The comparison with Tolstoy fails completely, to the detriment of Gore Vidal. In his thought Tolstoy was a religious crank who thought in crude black and white. None of the genius he brought to his fiction carried across to his later religious and moralistic writings.
The plain fact is, having read both some of Gore Vidal's fiction and heard him speak on video etc, he is more consistent than Tolstoy and thus immeasurably superior.
To which, this brief reply:
Opinions on these matters are all subjective, of course; one man's "crank" (an epithet applied not infrequently to Vidal himself by those eager to dismiss his discomforting views) is another man's exemplar. But, with respect, I must say I find it hard to believe that you have actually read any of Tolstoy's non-fiction writings on politics and power and war (as opposed to any of the "religious crankery" you might have run across.) And I seriously doubt that Vidal would have shared your opinion of these anti-war, anti-elite, anti-establishment pieces. (Such as those collected in Letters From Tula, for example.)
Certainly Vidal would have found much of Tolstoy's religious writings to be risible -- though I doubt he would have found them 'crude,' as he would have recognized the complex learning that lay behind them, and their logical, iconoclastic rigour (while, again, rejecting their religious premises). But beyond Tolstoy's typically 19th century hang-ups about sex, his "religious crankery" focused mainly on ending war, ending coercion and corruption by powerful elites and institutions (including all religions), and establishing social, political and economic justice. There's very little there that Vidal would have found entirely uncongenial, I think.
He might also have delighted in the fact that Tolstoy's religious beliefs shook one of the world's most powerful and repressive religious institutions -- the Russian Orthodox Church -- to its foundations, and led multitudes of people out of its stultifying grip. At the core of Tolstoy's beliefs was a fierce commitment to intellectual liberty, to freedom of thought and conscience, even for those who disagreed with whatever particular notion he happened to hold at any particular time.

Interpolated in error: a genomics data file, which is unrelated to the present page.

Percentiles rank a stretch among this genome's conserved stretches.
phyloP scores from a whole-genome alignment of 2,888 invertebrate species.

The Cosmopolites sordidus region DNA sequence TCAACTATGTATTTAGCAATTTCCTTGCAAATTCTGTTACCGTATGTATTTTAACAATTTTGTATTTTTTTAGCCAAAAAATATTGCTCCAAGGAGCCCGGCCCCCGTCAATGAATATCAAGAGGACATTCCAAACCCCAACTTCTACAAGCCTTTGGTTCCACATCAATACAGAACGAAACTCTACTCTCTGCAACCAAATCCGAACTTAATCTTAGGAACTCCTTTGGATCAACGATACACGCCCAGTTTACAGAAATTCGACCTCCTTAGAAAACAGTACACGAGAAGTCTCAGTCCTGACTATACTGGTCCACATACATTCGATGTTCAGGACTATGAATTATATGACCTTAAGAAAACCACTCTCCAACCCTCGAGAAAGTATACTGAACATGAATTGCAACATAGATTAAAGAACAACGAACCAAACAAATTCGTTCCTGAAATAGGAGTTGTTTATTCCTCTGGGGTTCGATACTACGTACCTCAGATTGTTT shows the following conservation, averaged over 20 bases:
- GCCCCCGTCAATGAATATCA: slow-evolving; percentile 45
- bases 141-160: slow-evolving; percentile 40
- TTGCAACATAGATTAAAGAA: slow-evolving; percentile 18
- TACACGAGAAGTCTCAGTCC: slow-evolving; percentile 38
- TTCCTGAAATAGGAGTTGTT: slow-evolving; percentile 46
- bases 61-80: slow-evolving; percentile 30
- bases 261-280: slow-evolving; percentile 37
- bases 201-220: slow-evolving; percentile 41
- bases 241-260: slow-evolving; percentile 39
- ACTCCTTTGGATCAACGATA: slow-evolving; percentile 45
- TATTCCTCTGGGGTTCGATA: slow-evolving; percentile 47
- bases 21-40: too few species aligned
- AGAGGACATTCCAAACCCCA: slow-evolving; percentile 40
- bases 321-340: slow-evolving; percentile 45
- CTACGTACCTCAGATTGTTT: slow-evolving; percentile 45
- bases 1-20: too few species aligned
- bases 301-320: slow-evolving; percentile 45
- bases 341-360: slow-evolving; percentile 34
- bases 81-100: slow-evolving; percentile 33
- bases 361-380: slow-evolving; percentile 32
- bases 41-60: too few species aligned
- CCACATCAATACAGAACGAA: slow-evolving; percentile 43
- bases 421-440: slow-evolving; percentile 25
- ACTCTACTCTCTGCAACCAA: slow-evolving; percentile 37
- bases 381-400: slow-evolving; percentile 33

And I imagine Vidal might well have enjoyed Tolstoy's "inconsistency" -- especially the randy Russian's inability to quell his rampant sexuality. After all, 'consistency is the hobgoblin of small minds,' and Vidal probably would have admired the restlessness of Tolstoy's rather large mind, as it groped through the darkness that surrounds us all, chasing flickers of light here and there, never quite satisfied with any final conclusion, but pushed always by doubt, by inner turmoil, and by the desire to know more.
No one would argue that Tolstoy's non-fiction has the power and genius of his greatest novels and stories. That was my point: that the true greatness of both writers lay in their artistic achievement, which lent greater depth and credibility to their non-fiction -- whether or not one agrees with every single judgment or opinion they rendered.
Written by Chris Floyd
Tuesday, 07 August 2012 01:38
Over the decades, Robert Parry has done yeoman service in exposing the vast criminality of the American state. From the foul bloodwork of American power in Central America to the treasonous machinations of the Iran-Contra scheme to the long, corrupt, murderous history of the Bush crime family, Parry has broken many important stories and brought much "lost history" -- the title of his best book -- to light. I have drawn on his work frequently, and learned a great deal from it.
Therefore it is extremely dispiriting to read his recent bitter blasts (here and here) at any and all of those "on the left" who might even contemplate refusing to support Barack Obama for re-election. Such people, he tells us, are vain, preening perfectionists who care more for their own self-righteousness than the fate of the world. Indeed, "leftists" who have refused to support the Democratic candidate -- no matter who he is, no matter what he has done -- are complicit, we’re told, in all the atrocities perpetrated by Republican presidents since 1968.
(Apparently, no Democratic president has ever perpetrated any atrocities; they are just "imperfect" politicians who might sometimes "do some rotten things" but always "fewer rotten things than the other guy.")
Parry believes he is preaching a tough, gritty doctrine of "moral ambiguity." What he is in fact advocating is the bleakest moral nihilism. To Parry, the structure of American power -- the corrupt, corporatized, militarized system built and sustained by both major parties -- cannot be challenged. Not even passively, not even internally, for Parry scorns those who simply refuse to vote almost as harshly as those who commit the unpardonable sin: voting for a third party. No, if you do not take an active role in supporting this brutal engine of war and injustice by voting for a Democrat, then it is you who are immoral.